But the official called off Tomlinson's 3. With that, a wave of a referee's arms, Desert Hills' euphoria turned to heartbreak. Warriors players dropped to their knees, most battling tears, many of them losing the fight.
Yards away, the Flyers' elation had been confirmed. They dogpiled on the corner of the court.
The Flyers had overcome a late Desert Hills lead after blowing one of their own, and they'd withstood a would-be miracle shot. With a 33-32 win Saturday evening, they were state champions.
"I thought time had ran out, but that was an amazing shot," McCann said about the game's final play. "I didn't even see it go in, to be honest. So after they started cheering, I was nervous for a second, but I saw the ref call it off."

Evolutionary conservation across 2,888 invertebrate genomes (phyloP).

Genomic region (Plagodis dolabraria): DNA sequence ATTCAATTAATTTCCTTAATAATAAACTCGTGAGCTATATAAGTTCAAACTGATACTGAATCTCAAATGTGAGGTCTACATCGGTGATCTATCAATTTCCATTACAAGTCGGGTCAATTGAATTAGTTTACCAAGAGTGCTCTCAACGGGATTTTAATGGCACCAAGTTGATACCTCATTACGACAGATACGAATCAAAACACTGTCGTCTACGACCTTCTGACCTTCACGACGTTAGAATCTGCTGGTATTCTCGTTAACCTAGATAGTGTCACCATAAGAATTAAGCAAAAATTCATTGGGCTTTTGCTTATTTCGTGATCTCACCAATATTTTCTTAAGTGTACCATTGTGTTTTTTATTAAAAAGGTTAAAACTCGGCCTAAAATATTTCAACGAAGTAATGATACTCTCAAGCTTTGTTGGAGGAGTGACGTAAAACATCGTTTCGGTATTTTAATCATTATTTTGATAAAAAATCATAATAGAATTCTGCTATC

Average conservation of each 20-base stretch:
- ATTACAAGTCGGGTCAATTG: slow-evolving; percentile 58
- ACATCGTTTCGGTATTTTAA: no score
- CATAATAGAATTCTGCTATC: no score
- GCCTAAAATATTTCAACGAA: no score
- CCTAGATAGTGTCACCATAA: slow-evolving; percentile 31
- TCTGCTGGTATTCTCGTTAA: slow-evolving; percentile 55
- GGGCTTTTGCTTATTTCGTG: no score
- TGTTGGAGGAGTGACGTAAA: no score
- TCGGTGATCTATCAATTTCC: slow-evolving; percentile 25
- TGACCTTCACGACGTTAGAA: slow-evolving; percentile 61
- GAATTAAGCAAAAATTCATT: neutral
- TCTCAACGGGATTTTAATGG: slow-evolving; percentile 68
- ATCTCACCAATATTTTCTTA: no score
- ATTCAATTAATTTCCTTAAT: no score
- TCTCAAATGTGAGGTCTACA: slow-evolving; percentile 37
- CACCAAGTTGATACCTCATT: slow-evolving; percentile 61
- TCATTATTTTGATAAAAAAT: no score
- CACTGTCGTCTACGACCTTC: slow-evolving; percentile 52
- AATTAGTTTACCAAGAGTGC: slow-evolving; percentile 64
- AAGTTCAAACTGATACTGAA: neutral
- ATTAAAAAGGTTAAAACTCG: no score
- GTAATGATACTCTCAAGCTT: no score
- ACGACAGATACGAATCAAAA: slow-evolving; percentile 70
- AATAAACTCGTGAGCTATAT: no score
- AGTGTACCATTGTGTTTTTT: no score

Dixie players struggled to put the win in perspective after cutting down the net. It was the overwhelming emotion of winning a championship, yes, but it also was the manner in which the game had ended, the wild finish making the reality even harder to grasp.
"Oh my gosh," Dixie guard Elizabeth Thompson said, pausing to use the neck of her blue jersey to wipe away tears. "What's it like? It's like everything I've ever worked for. Basketball is my life."
For the Flyers to even be in position to potentially lose on a buzzer-beater took the shot of McCann's life. Trailing by two with 10 seconds left, the Flyers came out of a timeout with one chance to tie or take the lead.
After the inbound, McCann found herself open on the wing. She rose and fired, hitting nothing but the bottom of the net, providing stunning heroics to cap the season and her career.
"Originally, I was planning on taking it to the hoop and trying to get a 2," McCann said. "But I saw I was open, and I decided to shoot it. I was lucky enough that it went in."
Dixie 33, Desert Hills 32
R Kelsey McCann's 3 with 3.7 seconds left becomes the game-winner after a 3-pointer at the buzzer by Desert Hill's Alyssa Tomlinson is waved off.